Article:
Overseen by Paramount's then studio head Sherry Lansing, the film benefited greatly not only by the instantaneous chemistry between Kate Hudson and Matthew McConaughey but also by ensuring that in front of and behind the camera, both genders were represented and able to keep the humor consistently watchable.
Helmed by Grumpy Old Men, Mystic Pizza, and Miss Congeniality director Donald Petrie, the work that was adapted by screenwriters Kristen Buckley, Brian Regan and Igby Goes Down filmmaker Burr Steers uses the standard cliche of a romantic bet as the impetus for its humor but luckily the movie quickly kicks into high gear in ways we haven't seen before.
For then as San Francisco Chronicle critic Mick LaSalle noted, "the movie reveals itself as a laugh machine, with jokes building on jokes and situations escalating into higher degrees of comic absurdity." And by bravely going against the overwhelming spirit of general loathing towards romantic comedies including titles like this one in his largely male dominated profession, LaSalle goes on to praise it as being a film that's "as close to French farce as romantic comedies get, and the closer the better."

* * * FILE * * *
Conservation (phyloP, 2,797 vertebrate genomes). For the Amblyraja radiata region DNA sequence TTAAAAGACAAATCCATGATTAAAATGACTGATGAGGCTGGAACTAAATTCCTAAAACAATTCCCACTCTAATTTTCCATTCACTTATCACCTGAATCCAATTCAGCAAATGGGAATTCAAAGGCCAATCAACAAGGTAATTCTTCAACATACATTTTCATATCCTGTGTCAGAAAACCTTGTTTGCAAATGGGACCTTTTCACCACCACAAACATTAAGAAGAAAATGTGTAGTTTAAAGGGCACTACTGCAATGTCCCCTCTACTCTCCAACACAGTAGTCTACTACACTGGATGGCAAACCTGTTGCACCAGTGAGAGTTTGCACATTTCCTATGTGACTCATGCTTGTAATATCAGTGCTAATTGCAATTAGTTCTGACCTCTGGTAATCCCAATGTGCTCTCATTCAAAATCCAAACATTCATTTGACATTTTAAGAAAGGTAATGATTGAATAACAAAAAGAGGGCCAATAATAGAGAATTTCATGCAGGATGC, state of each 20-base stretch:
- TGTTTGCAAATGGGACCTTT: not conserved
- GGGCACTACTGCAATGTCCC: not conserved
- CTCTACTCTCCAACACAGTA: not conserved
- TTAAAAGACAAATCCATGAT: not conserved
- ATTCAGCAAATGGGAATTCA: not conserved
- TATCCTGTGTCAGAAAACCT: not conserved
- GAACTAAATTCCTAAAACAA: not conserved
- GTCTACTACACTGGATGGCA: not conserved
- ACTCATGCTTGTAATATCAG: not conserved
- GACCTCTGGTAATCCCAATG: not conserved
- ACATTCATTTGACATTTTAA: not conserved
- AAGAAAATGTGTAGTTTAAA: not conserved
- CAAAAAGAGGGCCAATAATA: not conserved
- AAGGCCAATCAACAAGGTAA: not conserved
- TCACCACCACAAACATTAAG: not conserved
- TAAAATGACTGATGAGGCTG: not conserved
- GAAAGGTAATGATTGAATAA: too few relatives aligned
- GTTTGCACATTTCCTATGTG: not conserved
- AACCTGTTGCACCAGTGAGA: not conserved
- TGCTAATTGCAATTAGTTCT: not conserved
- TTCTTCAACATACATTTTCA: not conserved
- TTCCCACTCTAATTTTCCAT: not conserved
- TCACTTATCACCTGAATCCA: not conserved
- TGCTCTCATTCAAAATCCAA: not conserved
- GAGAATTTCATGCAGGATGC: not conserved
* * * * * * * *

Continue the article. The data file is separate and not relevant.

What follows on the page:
Indeed evidence of this is there from the start as it will appeal to the same mistaken identity, unlikely coincidences, and "does he know that she knows that we know?" style of framing we've seen in French comedies by writer/directors like Francis Veber (The Closet, The Dinner Game, The Valet) among others. Yet overall I was struck by its zany, carefree approach and emphasis on back-and-forth one-upmanship gamely engaged in by our leads in what originally I viewed as a spirited throwback to screwball comedies.
Ambitious to put her graduate degree to good use by writing about things that matter such as politics, world peace and religion instead of being "the resident 'how to' girl" of Composure Magazine--their thinly disguised play on Vogue magazine, complete with Bebe Neuwirth tackling Anna Wintour-- Hudson's Andie pitches an entertaining spin on her usual column with her suggestion that hearkens to the film's title.